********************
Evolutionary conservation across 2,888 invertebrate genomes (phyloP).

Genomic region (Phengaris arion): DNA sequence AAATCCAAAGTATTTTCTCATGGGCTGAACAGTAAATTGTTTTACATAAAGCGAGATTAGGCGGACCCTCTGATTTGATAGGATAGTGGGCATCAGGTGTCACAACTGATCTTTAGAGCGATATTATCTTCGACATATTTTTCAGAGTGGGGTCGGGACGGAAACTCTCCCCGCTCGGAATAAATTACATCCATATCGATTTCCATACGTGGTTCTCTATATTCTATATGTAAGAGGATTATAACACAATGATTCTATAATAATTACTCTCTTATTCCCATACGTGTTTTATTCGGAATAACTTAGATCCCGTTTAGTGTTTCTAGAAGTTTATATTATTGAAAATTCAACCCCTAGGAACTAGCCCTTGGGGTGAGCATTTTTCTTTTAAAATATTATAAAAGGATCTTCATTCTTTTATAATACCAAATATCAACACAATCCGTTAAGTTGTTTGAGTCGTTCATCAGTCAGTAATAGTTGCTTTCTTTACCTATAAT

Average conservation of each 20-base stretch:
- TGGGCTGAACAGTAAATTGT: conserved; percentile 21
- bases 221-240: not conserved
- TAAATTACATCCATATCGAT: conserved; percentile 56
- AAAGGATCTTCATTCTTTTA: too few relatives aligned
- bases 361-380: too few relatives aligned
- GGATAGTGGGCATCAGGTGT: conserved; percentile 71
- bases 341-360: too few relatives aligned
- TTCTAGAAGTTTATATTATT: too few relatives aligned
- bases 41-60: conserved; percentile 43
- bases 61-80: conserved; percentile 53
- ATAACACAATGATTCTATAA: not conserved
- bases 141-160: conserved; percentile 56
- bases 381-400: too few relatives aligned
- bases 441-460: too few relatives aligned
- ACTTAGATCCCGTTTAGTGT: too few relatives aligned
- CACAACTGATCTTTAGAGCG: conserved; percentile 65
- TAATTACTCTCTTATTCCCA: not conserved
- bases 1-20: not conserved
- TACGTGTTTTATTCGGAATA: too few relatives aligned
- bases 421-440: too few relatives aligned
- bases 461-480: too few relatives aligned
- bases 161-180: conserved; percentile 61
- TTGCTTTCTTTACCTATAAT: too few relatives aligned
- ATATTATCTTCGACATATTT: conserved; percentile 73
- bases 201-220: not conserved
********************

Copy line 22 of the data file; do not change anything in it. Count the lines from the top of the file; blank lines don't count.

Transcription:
- TACGTGTTTTATTCGGAATA: too few relatives aligned